Can Twitter Finally Help Give 30-Year-Old Anvil Its Big Break?
LOS ANGELES (AdAge.com) -- Heavy metal act Anvil has struggled in obscurity for decades, but with an old-fashioned documentary and a new-fangled social-media service at its disposal, the band might be poised for a bit of a breakthrough.
But one of the things shielding the enterprise's head-banging skull has been the great goodwill Anvil engenders from established recording artists who've been shown the film: Watching three winsome, unassuming Canadian stoners spend 30 years living out their dream of being rock stars, if only travel-size ones, proves hugely heartening to established recording artists all too familiar with the cynical side of the record business.
Luckily for Anvil, some of the band's newfound fans have Twitter accounts, and at the suggestion of Viacom's cable music network VH1, those far-more-prominent musicians are now using the free social-messaging service to help sell the movie: John Mayer this week began evangelizing the film to his 1,018,840 Twitter followers; so have celebs such as Mandy Moore (381,349), Nine Inch Nails founder Trent Reznor (484,124) and Good Charlotte frontman Joel Madden (120,410). In theory, some 2,067,450 Twitter followers have gotten word this week that "Anvil!" is not to be missed in the 25 cities where it's playing this weekend.
'Not twisting anyone's arm'
VH1 technically has no financial stake in the theatrical release of the film, which Mr. Gervasi financed himself with the proceeds of his day job as a Hollywood screenwriter. (He penned 2004's "The Terminal" for Steven Spielberg.) But the Viacom music channel has acquired the TV and DVD rights to the documentary, and is negotiating to release Anvil's next album. As such, the channel will only benefit from the theatrical success of "Anvil! The Story of Anvil."
So with no major studio marketing the indie doc, VH1 decided to help market "Anvil!" to moviegoers via its relationships with the Twittering music celebs and with on-air promotions.
Rick Krim, VH1's exec VP-talent and music programming, said the music celebs aren't being paid or forced to tweet about the film. "We're not twisting anyone's arm," he said. "We're guiding them so that they give out the correct information to get the word out."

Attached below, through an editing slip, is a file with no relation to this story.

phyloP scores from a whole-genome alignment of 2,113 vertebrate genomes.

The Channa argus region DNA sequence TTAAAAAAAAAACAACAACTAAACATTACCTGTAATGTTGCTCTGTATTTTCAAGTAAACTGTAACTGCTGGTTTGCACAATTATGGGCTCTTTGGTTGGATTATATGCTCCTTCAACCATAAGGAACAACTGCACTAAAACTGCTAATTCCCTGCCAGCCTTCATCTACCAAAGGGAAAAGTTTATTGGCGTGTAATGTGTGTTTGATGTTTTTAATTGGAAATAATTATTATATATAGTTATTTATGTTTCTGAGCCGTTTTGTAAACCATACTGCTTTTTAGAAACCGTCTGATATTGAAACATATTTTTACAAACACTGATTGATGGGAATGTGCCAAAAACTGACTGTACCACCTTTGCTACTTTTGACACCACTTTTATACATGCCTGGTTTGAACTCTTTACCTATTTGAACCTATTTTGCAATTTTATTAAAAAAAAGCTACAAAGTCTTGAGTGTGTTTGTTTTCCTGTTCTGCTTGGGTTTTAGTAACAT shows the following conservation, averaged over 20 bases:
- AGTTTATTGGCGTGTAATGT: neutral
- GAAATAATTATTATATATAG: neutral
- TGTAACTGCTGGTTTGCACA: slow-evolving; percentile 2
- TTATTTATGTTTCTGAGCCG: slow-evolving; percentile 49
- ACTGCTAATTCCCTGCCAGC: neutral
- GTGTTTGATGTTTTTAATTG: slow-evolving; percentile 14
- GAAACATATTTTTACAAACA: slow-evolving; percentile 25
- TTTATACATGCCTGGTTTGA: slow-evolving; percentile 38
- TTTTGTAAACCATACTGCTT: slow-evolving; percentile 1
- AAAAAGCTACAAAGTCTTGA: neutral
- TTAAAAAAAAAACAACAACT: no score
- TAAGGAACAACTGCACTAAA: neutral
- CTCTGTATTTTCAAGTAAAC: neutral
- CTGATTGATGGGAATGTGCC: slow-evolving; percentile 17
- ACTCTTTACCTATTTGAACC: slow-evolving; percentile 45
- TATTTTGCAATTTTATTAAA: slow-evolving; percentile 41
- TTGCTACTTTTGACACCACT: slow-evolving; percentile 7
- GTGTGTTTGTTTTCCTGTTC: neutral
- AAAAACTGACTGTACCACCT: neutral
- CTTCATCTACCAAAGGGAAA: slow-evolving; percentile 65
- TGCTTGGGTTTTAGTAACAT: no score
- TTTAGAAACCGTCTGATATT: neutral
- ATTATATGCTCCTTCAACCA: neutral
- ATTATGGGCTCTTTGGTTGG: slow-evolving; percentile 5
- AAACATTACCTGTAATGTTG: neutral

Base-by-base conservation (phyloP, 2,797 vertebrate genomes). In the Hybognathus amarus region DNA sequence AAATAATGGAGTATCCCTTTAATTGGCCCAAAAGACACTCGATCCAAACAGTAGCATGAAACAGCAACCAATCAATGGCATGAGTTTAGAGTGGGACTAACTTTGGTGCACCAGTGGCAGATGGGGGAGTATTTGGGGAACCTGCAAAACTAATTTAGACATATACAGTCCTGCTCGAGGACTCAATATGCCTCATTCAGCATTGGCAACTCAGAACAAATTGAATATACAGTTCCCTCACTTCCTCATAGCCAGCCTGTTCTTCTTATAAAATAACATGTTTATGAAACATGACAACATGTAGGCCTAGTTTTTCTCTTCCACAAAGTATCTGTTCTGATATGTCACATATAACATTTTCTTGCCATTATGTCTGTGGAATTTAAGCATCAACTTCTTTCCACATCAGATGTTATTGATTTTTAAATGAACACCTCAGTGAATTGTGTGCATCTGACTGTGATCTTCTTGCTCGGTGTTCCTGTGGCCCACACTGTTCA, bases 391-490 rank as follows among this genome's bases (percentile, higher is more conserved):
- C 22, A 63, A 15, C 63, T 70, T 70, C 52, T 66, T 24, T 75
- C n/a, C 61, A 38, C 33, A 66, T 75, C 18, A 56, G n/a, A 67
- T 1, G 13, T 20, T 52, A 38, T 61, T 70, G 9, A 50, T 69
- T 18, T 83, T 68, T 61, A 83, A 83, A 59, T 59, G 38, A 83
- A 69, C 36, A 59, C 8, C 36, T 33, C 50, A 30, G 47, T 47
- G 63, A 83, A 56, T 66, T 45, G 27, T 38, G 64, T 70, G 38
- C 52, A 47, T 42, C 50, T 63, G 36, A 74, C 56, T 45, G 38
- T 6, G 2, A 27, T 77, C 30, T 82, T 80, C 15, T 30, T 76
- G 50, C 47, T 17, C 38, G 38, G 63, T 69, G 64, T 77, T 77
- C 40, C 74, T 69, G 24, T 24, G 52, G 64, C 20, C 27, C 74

Nigel Cox-Hagan, exec VP-creative and marketing at VH1, said the reliance on Twitter is both strategic and stopgap.
"The movie was lighting in a bottle, and it came to us in February, when a lot of our consumer budget was already committed or spent," said Mr. Cox-Hagan. "Faced with certain fiduciary and logistical constraints, we turned and said 'How can we best support it?'"
No formula for documentaries
To reach the same 2 million Twitter music lovers online, Mr. Cox-Hagan said VH1 would have normally had to "buy banners ads, put up some videos and use search-engine marketing."
And had it been hyping any other film genre, it might have done just that.
"But we all understand that it's the rare documentary that reaches blockbuster levels of success," he said. "Unlike horror films, or comedies, there's no set formula for what gets you a blockbuster [documentary]."
Examining documentary box-office data and its own limited marketing budget, VH1 decided a one-two punch of national promotion on VH1 and sibling MTV, backed up by Twitter, was the better media play for its dollars.
Mr. Cox-Hagan declined to share the theoretical cost of reaching 2 million music fans with online advertising -- but he also insisted that comparing that with 2 million Tweets isn't ultimately germane, anyway.
"When they're getting tweets from celebrity fans of the movie, they feel a little closer and intimately engaged in the story," said Mr. Cox-Hagan. "And when consumers re-tweet [to their friends], it's an intimate connection you can't get from a mere piece of video or a banner ad. We can literally see the engagement and follow it. There's a transparent value."
VH1's decision to forsake the usual loads of TV commercials used to open a film and stick to the free Twitter and far cheaper VH1 and MTV promotional spots also comes from documentaries' checkered track record at the box office.
Fox Searchlight, Mr. Gervasi pointed out, discovered this the hard way with 2007's "[email protected]" another feel-good music documentary about a New England group of senior citizens who perform contemporary and classic rock and pop songs.
"It made a little under $4 million at the box office, and it took them $8 million [in marketing support] to get there," said Mr. Gervasi, who himself is being advised by a former Searchlight executive, Josh Deighton.
"We would not go into this project with the expectation of getting an effective return on investment for an $8 million outlay," Mr. Mr. Cox-Hagan said.
Gauging the hot topics
Showing restraint is understandable, said Bingham Ray, the former president of United Artists, who marketed the first documentary blockbuster, Michael Moore's 2003 film, "Bowling for Columbine," but he noted it could also leave some money on the table.
This is especially true with documentaries, whose audiences usually skew older. "At some point, you're going to want to reach an age [group] which doesn't get its information online, that doesn't 'tweet' or 'YouTube,'" Mr. Ray explained.
In the meantime, though, Hollywood's eyes are on Twitter, which has said its future rests on refining the service's search capabilities to help marketers better understand what content and topics are hot, moment by moment.
Mr. Cox-Hagan said that kind of timely data would be invaluable for gauging which TV spots or online ads are working best to sell a film or show.
But, he added, "I feel safe in saying we're in a learning stage. Obviously, those metrics need to come from Twitter, not just us."